Schrödinger’s widow, Mrs. Annemarie Schrödinger, cherished the wish that her husband’s correspondence concerning wave mechanics might be published among the works of the Austrian Academy of Sciences and so be made accessible to a wider scientific circle. She turned to the undersigned, as the senior among Austrian physicists, with the request that he make her wish known to the Academy. A motion concerning the publication of the letters was passed unanimously and with joyful gratitude at the meeting of the Academy’s Division of Mathematical and Natural Sciences on 25 January 1962; the editing was entrusted to the undersigned.

Little needs to be added to the letters; they speak for themselves. Apart from their essential content, they reveal something of the personalities of the four men of genius, corresponding to Buffon’s sentence, Le style c’est l’homme.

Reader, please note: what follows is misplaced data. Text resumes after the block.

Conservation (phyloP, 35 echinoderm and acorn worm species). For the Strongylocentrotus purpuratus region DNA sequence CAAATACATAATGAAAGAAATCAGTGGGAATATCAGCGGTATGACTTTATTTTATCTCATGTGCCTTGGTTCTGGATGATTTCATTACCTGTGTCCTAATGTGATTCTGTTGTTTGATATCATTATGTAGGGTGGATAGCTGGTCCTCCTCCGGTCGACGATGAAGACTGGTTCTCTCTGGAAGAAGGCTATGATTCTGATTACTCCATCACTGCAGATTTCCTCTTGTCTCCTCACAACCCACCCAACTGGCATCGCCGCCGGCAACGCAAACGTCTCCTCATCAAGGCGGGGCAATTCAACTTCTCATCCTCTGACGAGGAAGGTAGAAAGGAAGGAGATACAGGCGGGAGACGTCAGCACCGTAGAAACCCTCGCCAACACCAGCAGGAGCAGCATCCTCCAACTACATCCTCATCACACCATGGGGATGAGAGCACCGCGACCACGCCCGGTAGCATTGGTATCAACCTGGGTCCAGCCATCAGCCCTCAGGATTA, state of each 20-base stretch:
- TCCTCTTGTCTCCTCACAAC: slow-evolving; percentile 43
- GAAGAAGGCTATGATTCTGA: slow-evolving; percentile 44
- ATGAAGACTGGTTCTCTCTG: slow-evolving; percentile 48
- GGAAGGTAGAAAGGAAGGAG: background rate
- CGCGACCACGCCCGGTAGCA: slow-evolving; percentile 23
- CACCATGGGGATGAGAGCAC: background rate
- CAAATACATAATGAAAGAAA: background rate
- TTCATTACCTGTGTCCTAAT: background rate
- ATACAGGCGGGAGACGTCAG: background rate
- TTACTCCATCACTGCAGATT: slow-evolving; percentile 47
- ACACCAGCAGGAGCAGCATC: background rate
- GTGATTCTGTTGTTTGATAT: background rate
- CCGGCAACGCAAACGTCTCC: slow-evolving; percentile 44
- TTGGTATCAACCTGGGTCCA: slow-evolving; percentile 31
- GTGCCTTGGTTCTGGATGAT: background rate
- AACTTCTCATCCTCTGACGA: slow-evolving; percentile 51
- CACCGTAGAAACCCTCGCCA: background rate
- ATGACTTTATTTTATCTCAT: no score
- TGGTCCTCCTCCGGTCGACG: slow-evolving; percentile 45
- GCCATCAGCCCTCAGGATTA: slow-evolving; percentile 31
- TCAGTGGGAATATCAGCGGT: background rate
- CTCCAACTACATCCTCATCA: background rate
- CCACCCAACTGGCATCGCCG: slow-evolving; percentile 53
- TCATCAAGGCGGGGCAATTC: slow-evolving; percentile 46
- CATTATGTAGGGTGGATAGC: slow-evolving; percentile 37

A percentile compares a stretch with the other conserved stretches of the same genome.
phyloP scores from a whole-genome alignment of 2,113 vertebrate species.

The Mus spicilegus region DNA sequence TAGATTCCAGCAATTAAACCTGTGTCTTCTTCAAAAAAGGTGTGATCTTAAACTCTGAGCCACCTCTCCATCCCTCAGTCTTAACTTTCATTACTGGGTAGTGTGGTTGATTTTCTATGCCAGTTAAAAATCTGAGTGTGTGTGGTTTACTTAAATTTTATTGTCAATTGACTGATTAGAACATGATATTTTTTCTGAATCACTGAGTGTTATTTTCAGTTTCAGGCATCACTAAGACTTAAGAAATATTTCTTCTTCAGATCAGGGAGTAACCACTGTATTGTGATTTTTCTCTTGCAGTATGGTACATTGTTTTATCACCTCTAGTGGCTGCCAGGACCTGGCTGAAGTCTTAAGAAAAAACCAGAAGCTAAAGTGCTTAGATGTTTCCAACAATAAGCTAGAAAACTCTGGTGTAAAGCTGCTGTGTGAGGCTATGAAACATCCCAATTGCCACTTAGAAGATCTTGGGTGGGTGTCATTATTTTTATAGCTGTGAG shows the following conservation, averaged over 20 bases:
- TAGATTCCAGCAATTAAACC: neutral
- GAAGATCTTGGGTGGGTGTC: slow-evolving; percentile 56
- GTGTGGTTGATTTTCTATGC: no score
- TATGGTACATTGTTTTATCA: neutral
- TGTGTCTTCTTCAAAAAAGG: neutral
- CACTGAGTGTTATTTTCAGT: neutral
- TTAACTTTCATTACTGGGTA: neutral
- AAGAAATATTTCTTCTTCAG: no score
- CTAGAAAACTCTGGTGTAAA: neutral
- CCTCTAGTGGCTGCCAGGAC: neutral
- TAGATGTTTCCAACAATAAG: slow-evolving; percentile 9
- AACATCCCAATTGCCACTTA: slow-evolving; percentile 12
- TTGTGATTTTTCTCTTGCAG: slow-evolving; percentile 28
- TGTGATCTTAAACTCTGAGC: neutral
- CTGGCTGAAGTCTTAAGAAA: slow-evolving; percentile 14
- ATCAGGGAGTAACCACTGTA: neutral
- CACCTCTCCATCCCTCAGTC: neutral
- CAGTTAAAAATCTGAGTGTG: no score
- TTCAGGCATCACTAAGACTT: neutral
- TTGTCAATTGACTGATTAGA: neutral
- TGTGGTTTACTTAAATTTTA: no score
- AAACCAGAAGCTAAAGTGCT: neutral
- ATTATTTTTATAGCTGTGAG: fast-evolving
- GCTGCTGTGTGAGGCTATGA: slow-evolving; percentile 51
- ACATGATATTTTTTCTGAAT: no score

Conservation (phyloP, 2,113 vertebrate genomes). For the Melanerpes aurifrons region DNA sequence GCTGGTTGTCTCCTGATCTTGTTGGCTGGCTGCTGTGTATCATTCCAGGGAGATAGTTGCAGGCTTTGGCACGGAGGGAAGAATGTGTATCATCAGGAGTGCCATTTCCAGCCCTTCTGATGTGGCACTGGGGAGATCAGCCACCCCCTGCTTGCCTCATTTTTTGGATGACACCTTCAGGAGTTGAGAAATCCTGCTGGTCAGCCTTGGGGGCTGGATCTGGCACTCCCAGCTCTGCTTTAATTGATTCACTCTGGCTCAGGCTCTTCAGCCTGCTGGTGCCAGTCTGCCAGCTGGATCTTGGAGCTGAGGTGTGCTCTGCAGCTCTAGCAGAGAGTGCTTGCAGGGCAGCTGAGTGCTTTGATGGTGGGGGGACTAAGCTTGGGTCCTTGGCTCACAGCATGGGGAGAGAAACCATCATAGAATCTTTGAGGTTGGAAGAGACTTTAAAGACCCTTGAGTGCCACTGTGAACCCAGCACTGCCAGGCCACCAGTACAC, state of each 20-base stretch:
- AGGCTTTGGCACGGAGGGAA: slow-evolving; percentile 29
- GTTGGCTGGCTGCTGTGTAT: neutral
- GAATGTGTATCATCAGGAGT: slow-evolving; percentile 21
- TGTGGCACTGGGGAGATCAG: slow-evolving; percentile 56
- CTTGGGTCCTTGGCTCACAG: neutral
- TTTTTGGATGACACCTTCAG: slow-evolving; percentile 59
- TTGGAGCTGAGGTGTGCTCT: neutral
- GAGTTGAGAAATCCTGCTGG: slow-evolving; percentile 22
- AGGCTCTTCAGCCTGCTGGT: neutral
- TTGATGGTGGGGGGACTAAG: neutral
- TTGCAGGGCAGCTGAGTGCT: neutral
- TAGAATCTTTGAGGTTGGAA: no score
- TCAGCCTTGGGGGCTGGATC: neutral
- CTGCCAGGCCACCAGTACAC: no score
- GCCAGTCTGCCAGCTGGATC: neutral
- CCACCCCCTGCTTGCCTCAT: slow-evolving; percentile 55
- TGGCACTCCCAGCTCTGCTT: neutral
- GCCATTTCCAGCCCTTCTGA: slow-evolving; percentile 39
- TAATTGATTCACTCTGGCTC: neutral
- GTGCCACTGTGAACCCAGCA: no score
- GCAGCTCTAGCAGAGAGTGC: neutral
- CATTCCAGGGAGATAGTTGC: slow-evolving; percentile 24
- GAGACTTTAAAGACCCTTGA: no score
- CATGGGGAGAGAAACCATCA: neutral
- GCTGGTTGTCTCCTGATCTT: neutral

There are some omissions in the carbon copies of Schrödinger’s letters, which were all that were available here, since the mathematical formulas that were entered by hand on the typed originals are often missing. These omissions were supplied according to the meaning and by comparison with Schrödinger’s published works. The other scientists’ communications are all in the form of hand written letters, or postcards (No. 1, 7, 10, and 12). A calculation on wave packets that filled many pages was omitted from Lorentz’s second letter (No. 21); also omitted were the beginnings of letters 8, 15 and 16, which contained only personal matters, and a paragraph in letter 8 dealing with molecular statistics. The sketch in No. 12 is a facsimile in natural size. All texts are reproduced faithfully—salve errore et omissione; several inconsistencies in punctuation and style have been left uncorrected. Some (numbered) footnotes, set in smaller print, may be of assistance in giving a broader orientation.